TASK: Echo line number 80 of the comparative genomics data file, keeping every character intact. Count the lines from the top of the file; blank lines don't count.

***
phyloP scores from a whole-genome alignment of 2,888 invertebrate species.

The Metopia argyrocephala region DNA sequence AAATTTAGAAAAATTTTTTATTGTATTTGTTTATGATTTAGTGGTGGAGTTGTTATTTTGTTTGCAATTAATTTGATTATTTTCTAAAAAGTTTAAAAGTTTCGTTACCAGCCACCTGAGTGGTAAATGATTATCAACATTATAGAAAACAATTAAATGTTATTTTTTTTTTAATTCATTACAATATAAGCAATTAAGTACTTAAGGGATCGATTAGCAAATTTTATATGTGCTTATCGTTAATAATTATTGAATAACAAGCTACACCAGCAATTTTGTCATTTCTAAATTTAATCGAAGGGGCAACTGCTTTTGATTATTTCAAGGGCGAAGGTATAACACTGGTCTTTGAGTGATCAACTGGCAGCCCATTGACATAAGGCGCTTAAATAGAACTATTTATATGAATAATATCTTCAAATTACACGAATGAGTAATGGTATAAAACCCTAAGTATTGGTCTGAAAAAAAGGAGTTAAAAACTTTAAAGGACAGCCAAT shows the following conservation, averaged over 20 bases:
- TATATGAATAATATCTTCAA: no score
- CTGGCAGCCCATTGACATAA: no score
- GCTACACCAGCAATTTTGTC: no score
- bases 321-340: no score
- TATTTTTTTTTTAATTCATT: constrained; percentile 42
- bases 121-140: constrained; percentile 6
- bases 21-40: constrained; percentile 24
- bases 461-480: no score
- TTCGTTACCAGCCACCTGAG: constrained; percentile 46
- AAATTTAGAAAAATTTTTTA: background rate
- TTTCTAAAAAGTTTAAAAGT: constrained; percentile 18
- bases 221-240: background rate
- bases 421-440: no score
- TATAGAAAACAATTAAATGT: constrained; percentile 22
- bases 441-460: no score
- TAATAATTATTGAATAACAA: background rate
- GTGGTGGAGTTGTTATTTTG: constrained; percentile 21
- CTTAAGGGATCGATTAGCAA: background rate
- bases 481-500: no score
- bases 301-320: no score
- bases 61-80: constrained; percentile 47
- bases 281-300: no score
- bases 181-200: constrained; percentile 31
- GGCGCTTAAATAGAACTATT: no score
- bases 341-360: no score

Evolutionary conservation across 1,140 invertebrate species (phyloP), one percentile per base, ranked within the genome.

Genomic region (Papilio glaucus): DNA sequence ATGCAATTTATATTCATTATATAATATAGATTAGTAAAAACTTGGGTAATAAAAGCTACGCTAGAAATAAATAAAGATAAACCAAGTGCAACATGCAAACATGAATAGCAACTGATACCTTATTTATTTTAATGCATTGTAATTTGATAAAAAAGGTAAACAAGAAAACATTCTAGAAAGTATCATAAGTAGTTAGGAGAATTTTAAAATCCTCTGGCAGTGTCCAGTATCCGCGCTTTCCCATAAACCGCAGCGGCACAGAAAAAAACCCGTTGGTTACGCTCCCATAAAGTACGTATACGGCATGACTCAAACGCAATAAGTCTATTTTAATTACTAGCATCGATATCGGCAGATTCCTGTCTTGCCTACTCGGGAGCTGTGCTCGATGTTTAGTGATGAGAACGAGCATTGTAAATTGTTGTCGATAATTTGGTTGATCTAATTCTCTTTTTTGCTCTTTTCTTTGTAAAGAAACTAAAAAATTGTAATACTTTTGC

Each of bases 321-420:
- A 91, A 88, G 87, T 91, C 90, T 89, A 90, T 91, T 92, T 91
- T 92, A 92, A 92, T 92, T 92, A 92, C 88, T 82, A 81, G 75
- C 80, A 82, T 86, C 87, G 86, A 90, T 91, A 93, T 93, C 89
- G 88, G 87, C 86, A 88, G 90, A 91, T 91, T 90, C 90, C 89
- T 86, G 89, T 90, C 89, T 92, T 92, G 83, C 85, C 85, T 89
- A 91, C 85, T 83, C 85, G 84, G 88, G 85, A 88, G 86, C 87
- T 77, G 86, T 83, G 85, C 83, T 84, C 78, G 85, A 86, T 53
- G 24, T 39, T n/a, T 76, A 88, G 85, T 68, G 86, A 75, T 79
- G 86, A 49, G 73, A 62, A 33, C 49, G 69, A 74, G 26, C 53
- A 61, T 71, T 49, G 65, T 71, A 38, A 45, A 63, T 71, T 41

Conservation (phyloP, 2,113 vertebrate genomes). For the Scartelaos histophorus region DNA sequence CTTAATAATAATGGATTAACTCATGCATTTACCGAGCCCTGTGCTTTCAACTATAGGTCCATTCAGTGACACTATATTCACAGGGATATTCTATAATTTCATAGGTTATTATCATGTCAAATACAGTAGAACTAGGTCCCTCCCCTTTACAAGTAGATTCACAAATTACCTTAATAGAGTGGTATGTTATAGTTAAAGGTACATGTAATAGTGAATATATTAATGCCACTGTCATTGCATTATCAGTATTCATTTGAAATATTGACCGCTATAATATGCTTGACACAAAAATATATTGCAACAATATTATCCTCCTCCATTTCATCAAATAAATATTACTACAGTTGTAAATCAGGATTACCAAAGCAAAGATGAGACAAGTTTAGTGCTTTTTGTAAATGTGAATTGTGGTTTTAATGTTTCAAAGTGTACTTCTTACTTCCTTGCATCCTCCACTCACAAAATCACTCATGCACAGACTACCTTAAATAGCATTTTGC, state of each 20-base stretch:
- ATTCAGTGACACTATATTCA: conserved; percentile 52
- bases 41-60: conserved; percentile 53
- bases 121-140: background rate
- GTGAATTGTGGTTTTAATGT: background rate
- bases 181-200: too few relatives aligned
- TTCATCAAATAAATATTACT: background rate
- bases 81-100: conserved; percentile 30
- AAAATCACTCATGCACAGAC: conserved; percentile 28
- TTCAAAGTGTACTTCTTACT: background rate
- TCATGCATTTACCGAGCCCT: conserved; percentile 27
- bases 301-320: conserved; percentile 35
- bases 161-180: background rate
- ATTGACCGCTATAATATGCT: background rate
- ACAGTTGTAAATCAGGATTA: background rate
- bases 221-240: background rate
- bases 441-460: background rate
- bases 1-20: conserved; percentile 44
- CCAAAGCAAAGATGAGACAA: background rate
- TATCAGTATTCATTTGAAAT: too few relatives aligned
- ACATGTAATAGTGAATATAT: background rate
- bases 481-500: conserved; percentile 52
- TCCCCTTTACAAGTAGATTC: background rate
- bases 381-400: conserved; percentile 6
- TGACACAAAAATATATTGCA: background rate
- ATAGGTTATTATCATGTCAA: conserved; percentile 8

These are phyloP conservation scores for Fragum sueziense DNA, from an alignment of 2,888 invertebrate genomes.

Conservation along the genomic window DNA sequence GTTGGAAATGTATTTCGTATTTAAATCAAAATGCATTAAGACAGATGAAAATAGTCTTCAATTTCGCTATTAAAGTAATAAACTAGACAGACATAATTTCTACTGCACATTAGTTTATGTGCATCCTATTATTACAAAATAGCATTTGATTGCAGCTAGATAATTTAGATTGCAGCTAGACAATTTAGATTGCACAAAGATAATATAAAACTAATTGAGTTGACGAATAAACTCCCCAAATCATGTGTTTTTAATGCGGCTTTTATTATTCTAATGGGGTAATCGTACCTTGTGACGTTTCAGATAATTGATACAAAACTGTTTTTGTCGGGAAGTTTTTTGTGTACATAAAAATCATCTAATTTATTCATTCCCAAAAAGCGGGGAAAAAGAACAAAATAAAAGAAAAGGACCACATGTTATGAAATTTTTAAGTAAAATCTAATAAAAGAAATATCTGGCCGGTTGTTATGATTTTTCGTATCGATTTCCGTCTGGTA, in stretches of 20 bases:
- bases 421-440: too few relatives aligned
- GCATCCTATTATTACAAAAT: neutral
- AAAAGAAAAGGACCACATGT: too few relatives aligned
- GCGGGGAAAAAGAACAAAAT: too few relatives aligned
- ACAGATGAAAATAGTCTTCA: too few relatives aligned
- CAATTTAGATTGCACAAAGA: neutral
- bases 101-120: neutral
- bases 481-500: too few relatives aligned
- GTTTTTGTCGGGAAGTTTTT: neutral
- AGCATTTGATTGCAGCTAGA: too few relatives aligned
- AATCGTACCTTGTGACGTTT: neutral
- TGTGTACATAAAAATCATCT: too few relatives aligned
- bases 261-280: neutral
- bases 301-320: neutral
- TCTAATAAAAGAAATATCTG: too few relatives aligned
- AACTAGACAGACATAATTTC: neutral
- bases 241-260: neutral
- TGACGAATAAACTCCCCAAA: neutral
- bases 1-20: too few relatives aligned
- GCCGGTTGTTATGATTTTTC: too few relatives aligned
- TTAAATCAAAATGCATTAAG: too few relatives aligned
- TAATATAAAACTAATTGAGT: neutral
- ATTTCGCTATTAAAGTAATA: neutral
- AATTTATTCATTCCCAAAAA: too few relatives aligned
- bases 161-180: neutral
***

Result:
- TGTGTACATAAAAATCATCT: too few relatives aligned